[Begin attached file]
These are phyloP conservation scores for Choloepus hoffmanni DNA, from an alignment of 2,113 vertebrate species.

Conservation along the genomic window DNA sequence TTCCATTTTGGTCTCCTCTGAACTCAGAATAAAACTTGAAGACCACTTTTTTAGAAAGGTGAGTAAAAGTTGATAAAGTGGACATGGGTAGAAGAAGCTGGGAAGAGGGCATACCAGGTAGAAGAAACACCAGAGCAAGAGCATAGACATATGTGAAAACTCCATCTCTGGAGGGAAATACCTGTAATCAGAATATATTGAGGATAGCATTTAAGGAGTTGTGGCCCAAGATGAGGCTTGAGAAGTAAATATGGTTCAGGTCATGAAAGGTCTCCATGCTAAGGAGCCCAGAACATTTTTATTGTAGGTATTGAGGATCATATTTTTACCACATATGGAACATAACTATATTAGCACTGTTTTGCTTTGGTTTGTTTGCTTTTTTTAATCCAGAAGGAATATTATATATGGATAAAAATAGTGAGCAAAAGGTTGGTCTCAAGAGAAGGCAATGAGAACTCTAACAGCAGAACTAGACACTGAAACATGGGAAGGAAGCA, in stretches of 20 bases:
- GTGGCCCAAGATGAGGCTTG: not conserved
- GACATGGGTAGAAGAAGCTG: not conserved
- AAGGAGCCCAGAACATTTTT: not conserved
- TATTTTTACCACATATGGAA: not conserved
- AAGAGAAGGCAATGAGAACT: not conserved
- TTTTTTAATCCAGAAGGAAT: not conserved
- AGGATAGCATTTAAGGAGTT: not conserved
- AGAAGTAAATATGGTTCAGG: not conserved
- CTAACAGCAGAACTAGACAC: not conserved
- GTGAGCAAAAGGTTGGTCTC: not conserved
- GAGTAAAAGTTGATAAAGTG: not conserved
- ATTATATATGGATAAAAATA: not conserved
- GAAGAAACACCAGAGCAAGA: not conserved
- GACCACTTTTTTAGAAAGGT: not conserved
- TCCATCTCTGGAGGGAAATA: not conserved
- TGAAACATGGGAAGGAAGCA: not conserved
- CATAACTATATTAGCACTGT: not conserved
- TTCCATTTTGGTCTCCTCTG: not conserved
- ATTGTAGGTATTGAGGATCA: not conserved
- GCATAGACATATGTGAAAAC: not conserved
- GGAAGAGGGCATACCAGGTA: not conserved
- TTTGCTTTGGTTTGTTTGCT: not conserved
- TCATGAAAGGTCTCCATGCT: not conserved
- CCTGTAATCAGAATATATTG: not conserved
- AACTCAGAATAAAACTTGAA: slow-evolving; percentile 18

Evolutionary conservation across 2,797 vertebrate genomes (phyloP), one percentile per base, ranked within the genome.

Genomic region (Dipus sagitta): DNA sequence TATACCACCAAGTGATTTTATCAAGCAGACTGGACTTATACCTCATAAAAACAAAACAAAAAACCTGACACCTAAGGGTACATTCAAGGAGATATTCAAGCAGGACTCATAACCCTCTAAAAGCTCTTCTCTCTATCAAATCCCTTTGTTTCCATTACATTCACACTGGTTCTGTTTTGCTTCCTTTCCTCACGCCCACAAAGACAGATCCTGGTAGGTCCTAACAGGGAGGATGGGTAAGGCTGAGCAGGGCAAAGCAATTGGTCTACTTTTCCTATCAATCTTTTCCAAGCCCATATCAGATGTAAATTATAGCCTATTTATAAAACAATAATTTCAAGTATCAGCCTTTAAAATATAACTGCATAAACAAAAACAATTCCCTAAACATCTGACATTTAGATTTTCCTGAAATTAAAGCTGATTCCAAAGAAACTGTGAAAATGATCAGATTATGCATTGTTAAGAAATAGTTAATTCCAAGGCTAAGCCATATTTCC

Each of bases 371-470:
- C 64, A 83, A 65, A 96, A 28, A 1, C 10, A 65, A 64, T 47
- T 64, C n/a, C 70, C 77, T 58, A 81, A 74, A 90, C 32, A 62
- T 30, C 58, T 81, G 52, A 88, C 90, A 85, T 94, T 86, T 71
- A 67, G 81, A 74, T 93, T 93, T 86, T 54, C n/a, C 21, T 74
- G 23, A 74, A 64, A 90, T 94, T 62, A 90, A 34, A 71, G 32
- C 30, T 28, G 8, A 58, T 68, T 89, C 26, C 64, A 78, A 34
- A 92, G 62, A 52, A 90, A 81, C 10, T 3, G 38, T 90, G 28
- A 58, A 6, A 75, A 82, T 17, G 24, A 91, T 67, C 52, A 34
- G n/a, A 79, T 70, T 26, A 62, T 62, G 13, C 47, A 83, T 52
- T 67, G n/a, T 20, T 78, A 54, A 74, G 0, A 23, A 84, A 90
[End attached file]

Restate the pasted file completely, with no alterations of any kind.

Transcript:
These are phyloP conservation scores for Choloepus hoffmanni DNA, from an alignment of 2,113 vertebrate species.

Conservation along the genomic window DNA sequence TTCCATTTTGGTCTCCTCTGAACTCAGAATAAAACTTGAAGACCACTTTTTTAGAAAGGTGAGTAAAAGTTGATAAAGTGGACATGGGTAGAAGAAGCTGGGAAGAGGGCATACCAGGTAGAAGAAACACCAGAGCAAGAGCATAGACATATGTGAAAACTCCATCTCTGGAGGGAAATACCTGTAATCAGAATATATTGAGGATAGCATTTAAGGAGTTGTGGCCCAAGATGAGGCTTGAGAAGTAAATATGGTTCAGGTCATGAAAGGTCTCCATGCTAAGGAGCCCAGAACATTTTTATTGTAGGTATTGAGGATCATATTTTTACCACATATGGAACATAACTATATTAGCACTGTTTTGCTTTGGTTTGTTTGCTTTTTTTAATCCAGAAGGAATATTATATATGGATAAAAATAGTGAGCAAAAGGTTGGTCTCAAGAGAAGGCAATGAGAACTCTAACAGCAGAACTAGACACTGAAACATGGGAAGGAAGCA, in stretches of 20 bases:
- GTGGCCCAAGATGAGGCTTG: not conserved
- GACATGGGTAGAAGAAGCTG: not conserved
- AAGGAGCCCAGAACATTTTT: not conserved
- TATTTTTACCACATATGGAA: not conserved
- AAGAGAAGGCAATGAGAACT: not conserved
- TTTTTTAATCCAGAAGGAAT: not conserved
- AGGATAGCATTTAAGGAGTT: not conserved
- AGAAGTAAATATGGTTCAGG: not conserved
- CTAACAGCAGAACTAGACAC: not conserved
- GTGAGCAAAAGGTTGGTCTC: not conserved
- GAGTAAAAGTTGATAAAGTG: not conserved
- ATTATATATGGATAAAAATA: not conserved
- GAAGAAACACCAGAGCAAGA: not conserved
- GACCACTTTTTTAGAAAGGT: not conserved
- TCCATCTCTGGAGGGAAATA: not conserved
- TGAAACATGGGAAGGAAGCA: not conserved
- CATAACTATATTAGCACTGT: not conserved
- TTCCATTTTGGTCTCCTCTG: not conserved
- ATTGTAGGTATTGAGGATCA: not conserved
- GCATAGACATATGTGAAAAC: not conserved
- GGAAGAGGGCATACCAGGTA: not conserved
- TTTGCTTTGGTTTGTTTGCT: not conserved
- TCATGAAAGGTCTCCATGCT: not conserved
- CCTGTAATCAGAATATATTG: not conserved
- AACTCAGAATAAAACTTGAA: slow-evolving; percentile 18

Evolutionary conservation across 2,797 vertebrate genomes (phyloP), one percentile per base, ranked within the genome.

Genomic region (Dipus sagitta): DNA sequence TATACCACCAAGTGATTTTATCAAGCAGACTGGACTTATACCTCATAAAAACAAAACAAAAAACCTGACACCTAAGGGTACATTCAAGGAGATATTCAAGCAGGACTCATAACCCTCTAAAAGCTCTTCTCTCTATCAAATCCCTTTGTTTCCATTACATTCACACTGGTTCTGTTTTGCTTCCTTTCCTCACGCCCACAAAGACAGATCCTGGTAGGTCCTAACAGGGAGGATGGGTAAGGCTGAGCAGGGCAAAGCAATTGGTCTACTTTTCCTATCAATCTTTTCCAAGCCCATATCAGATGTAAATTATAGCCTATTTATAAAACAATAATTTCAAGTATCAGCCTTTAAAATATAACTGCATAAACAAAAACAATTCCCTAAACATCTGACATTTAGATTTTCCTGAAATTAAAGCTGATTCCAAAGAAACTGTGAAAATGATCAGATTATGCATTGTTAAGAAATAGTTAATTCCAAGGCTAAGCCATATTTCC

Each of bases 371-470:
- C 64, A 83, A 65, A 96, A 28, A 1, C 10, A 65, A 64, T 47
- T 64, C n/a, C 70, C 77, T 58, A 81, A 74, A 90, C 32, A 62
- T 30, C 58, T 81, G 52, A 88, C 90, A 85, T 94, T 86, T 71
- A 67, G 81, A 74, T 93, T 93, T 86, T 54, C n/a, C 21, T 74
- G 23, A 74, A 64, A 90, T 94, T 62, A 90, A 34, A 71, G 32
- C 30, T 28, G 8, A 58, T 68, T 89, C 26, C 64, A 78, A 34
- A 92, G 62, A 52, A 90, A 81, C 10, T 3, G 38, T 90, G 28
- A 58, A 6, A 75, A 82, T 17, G 24, A 91, T 67, C 52, A 34
- G n/a, A 79, T 70, T 26, A 62, T 62, G 13, C 47, A 83, T 52
- T 67, G n/a, T 20, T 78, A 54, A 74, G 0, A 23, A 84, A 90